State Regulation of Organized Civil Society in Hybrid Regimes: A Systematic Assessment of Cross-National Variations in the Regulation of Civil Society Organizations in Seven Post-Soviet Countries

In: Central Asian Affairs
Serik Beimenbetov Lecturer in Political Science, Postdoctoral Research Fellow, Kazakh-German University Almaty Kazakhstan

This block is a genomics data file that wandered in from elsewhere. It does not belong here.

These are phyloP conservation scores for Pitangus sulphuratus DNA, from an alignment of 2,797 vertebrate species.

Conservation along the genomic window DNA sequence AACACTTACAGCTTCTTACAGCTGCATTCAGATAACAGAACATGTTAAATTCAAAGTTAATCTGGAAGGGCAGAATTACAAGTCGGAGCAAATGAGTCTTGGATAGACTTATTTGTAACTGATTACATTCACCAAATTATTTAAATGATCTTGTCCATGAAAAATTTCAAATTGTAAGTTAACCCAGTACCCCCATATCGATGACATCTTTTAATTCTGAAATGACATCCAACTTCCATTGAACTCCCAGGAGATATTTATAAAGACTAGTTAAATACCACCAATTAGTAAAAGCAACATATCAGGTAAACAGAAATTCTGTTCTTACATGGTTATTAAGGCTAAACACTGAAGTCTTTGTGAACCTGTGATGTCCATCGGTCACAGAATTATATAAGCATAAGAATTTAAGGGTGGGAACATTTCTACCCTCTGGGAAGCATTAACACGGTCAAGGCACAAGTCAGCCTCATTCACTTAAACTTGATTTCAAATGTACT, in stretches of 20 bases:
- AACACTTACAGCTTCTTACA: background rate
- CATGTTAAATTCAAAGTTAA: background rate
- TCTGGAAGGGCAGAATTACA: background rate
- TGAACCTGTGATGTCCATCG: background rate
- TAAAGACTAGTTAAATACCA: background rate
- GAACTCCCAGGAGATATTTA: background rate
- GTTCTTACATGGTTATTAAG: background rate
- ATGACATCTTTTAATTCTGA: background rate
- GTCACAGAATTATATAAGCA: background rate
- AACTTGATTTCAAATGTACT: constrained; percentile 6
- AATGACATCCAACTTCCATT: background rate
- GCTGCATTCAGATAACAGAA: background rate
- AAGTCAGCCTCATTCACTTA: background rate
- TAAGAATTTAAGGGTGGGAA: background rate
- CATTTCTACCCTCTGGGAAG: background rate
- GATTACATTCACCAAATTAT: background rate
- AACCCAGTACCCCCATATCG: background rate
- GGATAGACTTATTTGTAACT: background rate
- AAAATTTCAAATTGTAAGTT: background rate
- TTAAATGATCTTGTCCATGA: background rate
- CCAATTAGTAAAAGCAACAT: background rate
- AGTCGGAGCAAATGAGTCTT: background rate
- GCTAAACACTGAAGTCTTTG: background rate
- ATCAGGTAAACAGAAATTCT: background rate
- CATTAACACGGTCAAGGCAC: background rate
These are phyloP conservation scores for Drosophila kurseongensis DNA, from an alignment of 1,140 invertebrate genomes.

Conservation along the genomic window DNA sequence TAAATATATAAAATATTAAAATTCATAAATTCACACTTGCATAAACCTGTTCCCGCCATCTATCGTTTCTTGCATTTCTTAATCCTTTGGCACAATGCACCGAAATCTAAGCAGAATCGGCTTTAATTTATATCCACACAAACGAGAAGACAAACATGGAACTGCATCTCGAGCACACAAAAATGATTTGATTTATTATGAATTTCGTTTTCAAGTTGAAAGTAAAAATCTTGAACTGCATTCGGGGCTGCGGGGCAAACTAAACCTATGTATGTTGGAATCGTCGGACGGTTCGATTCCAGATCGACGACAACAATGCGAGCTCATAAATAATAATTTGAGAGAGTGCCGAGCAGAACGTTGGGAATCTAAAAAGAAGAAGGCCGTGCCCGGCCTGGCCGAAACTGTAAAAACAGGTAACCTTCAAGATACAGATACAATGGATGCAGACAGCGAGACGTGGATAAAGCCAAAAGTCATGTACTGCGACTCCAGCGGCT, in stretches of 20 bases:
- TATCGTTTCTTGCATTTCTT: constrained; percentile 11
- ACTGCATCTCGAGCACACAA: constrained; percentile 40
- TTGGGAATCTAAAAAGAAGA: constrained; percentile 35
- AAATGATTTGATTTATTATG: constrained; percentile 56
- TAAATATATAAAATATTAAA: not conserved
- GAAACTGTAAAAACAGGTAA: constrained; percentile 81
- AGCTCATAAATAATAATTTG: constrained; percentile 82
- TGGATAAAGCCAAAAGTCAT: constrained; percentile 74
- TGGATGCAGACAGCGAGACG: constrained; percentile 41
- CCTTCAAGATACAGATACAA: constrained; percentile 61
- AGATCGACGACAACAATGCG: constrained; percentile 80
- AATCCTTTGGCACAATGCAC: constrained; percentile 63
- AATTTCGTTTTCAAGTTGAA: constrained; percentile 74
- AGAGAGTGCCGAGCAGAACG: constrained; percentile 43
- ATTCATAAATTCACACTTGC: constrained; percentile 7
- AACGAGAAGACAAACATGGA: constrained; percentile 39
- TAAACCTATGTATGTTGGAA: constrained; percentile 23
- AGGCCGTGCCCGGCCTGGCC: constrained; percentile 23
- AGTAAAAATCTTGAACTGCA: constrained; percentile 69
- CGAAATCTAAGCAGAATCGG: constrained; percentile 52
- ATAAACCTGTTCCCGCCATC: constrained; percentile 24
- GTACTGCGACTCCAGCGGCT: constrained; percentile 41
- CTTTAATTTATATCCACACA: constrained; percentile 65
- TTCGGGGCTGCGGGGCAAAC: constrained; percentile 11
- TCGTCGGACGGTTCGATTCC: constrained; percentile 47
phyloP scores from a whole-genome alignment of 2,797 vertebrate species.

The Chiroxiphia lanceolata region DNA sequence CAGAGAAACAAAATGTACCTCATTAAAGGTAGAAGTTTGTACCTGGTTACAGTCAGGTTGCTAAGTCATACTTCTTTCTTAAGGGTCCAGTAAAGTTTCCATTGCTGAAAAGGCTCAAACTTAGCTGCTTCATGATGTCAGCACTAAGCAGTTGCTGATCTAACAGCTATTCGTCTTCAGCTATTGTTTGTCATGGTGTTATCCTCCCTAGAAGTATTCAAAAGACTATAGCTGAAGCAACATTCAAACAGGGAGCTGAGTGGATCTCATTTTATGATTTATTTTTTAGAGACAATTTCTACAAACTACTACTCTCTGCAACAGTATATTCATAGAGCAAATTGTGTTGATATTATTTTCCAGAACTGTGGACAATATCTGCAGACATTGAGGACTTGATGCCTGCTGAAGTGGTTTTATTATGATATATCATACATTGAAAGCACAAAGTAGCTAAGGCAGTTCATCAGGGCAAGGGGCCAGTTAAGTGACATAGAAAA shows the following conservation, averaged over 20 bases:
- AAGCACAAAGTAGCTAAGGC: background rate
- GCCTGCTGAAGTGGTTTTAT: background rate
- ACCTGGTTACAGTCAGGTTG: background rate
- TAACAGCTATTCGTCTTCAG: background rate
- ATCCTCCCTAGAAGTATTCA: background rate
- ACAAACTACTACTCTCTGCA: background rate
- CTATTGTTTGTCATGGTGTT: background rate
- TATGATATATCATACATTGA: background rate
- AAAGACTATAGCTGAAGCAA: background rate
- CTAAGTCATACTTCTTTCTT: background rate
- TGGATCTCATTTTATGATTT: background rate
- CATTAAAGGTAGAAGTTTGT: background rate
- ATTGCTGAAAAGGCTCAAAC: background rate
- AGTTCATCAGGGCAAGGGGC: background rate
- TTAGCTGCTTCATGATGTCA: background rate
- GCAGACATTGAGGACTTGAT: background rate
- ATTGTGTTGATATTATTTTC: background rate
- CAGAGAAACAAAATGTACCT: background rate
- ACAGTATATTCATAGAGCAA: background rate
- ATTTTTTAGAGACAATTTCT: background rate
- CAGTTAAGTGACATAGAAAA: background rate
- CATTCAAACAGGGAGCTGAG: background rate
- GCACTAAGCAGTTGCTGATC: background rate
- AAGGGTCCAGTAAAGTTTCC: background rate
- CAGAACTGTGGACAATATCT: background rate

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How do the post-Soviet countries differ in their regulatory approaches to organized civil society? This study provides a systematic and comprehensive assessment of relative differences and similarities in the regulation of civil society organizations in seven post-Soviet countries: Armenia, Kazakhstan, Kyrgyzstan, Moldova, Russia, Tajikistan, and Ukraine. Empirically, the study offers a regulatory index that makes it possible to map and compare relative differences and similarities between these countries’ regulatory approaches to civil society. The findings show that post-Soviet authoritarian countries do not use similar levels of repression against organized civil society. The study provides an account of how different political configurations explain relative differences in the extent to which post-Soviet authoritarian countries repress their respective civil societies.

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